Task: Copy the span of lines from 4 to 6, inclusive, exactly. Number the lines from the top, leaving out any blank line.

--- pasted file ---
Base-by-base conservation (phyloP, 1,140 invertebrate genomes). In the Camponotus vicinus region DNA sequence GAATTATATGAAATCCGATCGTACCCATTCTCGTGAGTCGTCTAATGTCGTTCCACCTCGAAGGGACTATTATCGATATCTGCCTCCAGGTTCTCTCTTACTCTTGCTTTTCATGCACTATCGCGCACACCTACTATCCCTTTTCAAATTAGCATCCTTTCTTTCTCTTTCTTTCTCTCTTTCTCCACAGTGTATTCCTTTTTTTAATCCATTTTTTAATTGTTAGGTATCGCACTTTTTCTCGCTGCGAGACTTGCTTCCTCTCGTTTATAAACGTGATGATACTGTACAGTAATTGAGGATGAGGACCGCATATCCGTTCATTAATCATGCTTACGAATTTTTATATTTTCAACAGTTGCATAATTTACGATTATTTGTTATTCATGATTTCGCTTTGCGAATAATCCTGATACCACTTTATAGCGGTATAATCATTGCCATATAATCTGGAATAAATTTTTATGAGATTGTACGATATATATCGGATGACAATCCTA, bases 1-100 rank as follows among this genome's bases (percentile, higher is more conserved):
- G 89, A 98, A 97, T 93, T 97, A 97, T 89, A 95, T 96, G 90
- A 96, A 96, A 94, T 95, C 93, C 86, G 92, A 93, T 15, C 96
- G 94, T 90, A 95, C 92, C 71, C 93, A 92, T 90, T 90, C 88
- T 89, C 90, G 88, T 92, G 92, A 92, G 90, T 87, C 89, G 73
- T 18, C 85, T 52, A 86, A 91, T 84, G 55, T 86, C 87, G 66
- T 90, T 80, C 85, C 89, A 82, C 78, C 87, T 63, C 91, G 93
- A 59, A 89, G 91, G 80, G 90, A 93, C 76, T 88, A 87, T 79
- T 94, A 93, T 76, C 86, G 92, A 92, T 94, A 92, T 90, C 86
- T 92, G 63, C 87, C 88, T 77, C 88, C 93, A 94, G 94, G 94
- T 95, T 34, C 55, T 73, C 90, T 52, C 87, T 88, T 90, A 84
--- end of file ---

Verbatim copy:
- G 94, T 90, A 95, C 92, C 71, C 93, A 92, T 90, T 90, C 88
- T 89, C 90, G 88, T 92, G 92, A 92, G 90, T 87, C 89, G 73
- T 18, C 85, T 52, A 86, A 91, T 84, G 55, T 86, C 87, G 66